Submit your photo here. Comment or upvote on photo pages. Search via photographers' names. More improvements coming! To help, please donate.
ES CF102 Triplet (f 7)
AVX EQ Mount (autoguided through PHD2)
Stallarvue 60 mm guiding scope with ZWO AI224 MC (guiding camera)
Imaging camera: Canon D40 (Astro modification)
Filters: 2" Optolong L-Pro / Astronomik Light Pollution
Software: EOS Backyard / Stellarium / Astro Tortilla / PHD2
5.2 hours of integration
67 x 280" ISO 1250
Numerous Dark, Bias and Flat frames
Stacked in DSS
Edited with minor cropping in PixInsight & GIMP 2
The Sculptor Galaxy (also known as the Silver Coin, Silver Dollar Galaxy, NGC 253, or Caldwell 65) is an intermediate spiral galaxy in the constellation Sculptor. The Sculptor Galaxy is a starburst galaxy, which means that it is currently undergoing a period of intense star formation.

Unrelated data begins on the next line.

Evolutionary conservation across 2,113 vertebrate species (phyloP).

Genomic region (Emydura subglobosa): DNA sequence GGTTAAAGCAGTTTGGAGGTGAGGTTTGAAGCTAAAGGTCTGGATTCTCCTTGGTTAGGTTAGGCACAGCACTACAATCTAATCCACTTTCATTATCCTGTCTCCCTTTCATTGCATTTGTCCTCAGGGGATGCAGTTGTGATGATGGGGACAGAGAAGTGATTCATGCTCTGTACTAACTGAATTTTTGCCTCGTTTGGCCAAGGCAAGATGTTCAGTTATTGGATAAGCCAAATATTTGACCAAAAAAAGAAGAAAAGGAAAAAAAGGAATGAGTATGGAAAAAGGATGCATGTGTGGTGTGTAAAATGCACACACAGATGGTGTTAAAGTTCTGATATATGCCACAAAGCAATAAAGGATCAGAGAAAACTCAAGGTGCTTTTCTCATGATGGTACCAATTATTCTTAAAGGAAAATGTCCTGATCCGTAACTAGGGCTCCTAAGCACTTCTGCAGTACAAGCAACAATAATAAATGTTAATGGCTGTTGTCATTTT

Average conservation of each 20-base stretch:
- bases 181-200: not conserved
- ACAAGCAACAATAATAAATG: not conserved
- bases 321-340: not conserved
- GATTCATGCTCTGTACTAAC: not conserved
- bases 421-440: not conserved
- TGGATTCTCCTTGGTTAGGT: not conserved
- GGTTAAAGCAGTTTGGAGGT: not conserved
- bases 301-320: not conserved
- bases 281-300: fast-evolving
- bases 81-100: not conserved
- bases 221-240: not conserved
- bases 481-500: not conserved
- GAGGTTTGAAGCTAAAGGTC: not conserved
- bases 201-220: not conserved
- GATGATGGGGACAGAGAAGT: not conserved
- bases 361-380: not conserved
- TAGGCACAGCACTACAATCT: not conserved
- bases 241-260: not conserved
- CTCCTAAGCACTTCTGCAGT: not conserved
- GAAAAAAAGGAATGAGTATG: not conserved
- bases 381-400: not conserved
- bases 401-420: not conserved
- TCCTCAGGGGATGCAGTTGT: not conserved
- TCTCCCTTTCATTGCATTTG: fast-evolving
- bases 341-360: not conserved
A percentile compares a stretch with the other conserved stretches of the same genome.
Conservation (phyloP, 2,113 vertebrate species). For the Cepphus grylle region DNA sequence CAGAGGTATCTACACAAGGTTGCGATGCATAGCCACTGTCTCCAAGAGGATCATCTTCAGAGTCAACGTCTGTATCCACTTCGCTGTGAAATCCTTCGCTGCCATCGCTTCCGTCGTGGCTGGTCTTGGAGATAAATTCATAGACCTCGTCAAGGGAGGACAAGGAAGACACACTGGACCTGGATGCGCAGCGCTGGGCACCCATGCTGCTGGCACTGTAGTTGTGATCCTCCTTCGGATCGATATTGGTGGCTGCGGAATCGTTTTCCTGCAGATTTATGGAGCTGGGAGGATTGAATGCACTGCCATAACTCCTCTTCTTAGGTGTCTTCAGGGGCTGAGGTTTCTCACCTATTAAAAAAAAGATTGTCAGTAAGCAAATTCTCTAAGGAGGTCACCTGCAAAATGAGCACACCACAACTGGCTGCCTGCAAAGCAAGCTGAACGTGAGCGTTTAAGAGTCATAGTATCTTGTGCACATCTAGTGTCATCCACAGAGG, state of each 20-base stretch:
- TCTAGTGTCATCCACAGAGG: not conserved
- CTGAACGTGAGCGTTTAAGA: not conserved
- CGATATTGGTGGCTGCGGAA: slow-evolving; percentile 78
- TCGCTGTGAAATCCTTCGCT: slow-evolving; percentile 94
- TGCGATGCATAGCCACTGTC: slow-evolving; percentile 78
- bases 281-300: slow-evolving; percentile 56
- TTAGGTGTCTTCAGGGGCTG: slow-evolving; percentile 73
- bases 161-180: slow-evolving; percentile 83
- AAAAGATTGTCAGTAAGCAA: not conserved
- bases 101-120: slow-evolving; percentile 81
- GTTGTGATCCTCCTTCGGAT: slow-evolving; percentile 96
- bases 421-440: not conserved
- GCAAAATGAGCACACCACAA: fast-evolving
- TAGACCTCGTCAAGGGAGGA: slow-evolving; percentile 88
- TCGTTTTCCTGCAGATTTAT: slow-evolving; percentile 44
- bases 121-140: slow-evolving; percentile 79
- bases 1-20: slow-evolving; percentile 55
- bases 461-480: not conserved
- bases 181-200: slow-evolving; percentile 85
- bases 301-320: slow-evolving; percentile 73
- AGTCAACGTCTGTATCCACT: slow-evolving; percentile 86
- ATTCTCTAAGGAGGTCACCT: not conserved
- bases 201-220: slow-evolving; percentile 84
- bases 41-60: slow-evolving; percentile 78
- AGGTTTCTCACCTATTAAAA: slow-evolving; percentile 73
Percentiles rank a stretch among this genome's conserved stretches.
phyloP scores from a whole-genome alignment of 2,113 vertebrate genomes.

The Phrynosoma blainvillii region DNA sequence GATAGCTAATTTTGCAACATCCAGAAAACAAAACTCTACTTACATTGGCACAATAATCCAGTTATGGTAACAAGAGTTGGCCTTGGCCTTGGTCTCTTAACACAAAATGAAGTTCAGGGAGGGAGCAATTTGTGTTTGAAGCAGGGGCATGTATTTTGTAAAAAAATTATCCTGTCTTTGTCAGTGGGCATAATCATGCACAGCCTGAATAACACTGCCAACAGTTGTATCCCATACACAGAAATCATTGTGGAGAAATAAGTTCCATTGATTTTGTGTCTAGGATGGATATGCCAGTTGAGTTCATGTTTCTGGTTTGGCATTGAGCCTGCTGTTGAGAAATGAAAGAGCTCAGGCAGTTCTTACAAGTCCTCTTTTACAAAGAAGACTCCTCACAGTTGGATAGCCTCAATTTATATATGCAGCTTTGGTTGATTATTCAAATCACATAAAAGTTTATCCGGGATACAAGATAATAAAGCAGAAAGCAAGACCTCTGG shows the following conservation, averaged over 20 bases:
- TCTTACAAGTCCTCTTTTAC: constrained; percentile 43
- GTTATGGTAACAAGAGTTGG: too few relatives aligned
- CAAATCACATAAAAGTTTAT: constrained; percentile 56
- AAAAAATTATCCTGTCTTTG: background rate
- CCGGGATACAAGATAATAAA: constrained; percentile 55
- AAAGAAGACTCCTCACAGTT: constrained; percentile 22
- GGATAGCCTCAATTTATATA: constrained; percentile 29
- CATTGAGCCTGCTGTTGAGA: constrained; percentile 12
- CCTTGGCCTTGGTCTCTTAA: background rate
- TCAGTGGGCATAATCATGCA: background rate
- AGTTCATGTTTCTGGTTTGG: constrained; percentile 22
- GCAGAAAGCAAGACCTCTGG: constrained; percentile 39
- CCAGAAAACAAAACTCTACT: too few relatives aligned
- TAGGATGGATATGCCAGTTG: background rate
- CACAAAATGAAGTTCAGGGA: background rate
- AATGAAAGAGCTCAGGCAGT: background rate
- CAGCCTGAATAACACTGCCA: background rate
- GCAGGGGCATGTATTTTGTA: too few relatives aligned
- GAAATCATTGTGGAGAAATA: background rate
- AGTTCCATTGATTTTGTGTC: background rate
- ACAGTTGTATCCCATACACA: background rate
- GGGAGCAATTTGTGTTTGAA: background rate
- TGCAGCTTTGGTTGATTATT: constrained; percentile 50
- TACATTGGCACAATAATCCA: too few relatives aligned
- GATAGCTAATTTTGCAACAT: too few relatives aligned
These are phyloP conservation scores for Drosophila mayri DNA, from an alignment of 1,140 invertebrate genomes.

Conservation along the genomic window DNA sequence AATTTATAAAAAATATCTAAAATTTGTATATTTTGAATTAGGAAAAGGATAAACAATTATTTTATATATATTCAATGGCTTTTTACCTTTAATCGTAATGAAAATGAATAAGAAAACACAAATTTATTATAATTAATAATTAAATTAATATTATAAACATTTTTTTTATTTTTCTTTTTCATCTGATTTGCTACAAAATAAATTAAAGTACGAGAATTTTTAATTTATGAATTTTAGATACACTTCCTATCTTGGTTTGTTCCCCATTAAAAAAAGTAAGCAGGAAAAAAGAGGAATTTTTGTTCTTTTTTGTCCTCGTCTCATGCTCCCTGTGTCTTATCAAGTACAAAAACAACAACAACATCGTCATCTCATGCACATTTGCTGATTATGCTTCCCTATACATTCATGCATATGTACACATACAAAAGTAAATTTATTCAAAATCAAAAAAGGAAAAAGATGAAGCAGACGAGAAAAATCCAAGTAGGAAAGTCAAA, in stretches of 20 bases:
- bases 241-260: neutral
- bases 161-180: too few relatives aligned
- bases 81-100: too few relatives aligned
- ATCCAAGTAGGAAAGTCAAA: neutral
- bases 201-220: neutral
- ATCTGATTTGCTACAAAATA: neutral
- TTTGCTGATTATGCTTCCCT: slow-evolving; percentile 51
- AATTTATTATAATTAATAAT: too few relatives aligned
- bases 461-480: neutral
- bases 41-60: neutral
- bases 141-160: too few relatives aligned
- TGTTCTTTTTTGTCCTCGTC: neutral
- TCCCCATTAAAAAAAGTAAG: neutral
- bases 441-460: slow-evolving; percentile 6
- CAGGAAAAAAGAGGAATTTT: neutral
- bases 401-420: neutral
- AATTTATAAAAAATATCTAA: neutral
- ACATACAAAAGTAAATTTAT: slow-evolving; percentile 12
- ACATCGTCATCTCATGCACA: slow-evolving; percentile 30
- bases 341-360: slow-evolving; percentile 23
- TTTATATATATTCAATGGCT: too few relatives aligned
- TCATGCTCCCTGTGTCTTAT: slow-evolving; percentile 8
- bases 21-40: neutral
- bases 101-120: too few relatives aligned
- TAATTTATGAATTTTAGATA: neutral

As one of the brightest galaxies in the sky, the Sculptor Galaxy can be seen through binoculars and is near the star Beta Ceti. It is considered one of the most easily viewed galaxies in the sky after the Andromeda Galaxy.
The Sculptor Galaxy is a good target for observation with a telescope with a 300 mm diameter or larger. In such telescopes, it appears as a galaxy with a long, oval bulge and a mottled galactic disc. Although the bulge appears only slightly brighter than the rest of the galaxy, it is fairly extended compared to the disk. In 400 mm scopes and larger, a dark dust lane northwest of the nucleus is visible, and over a dozen faint stars can be seen superimposed on the bulge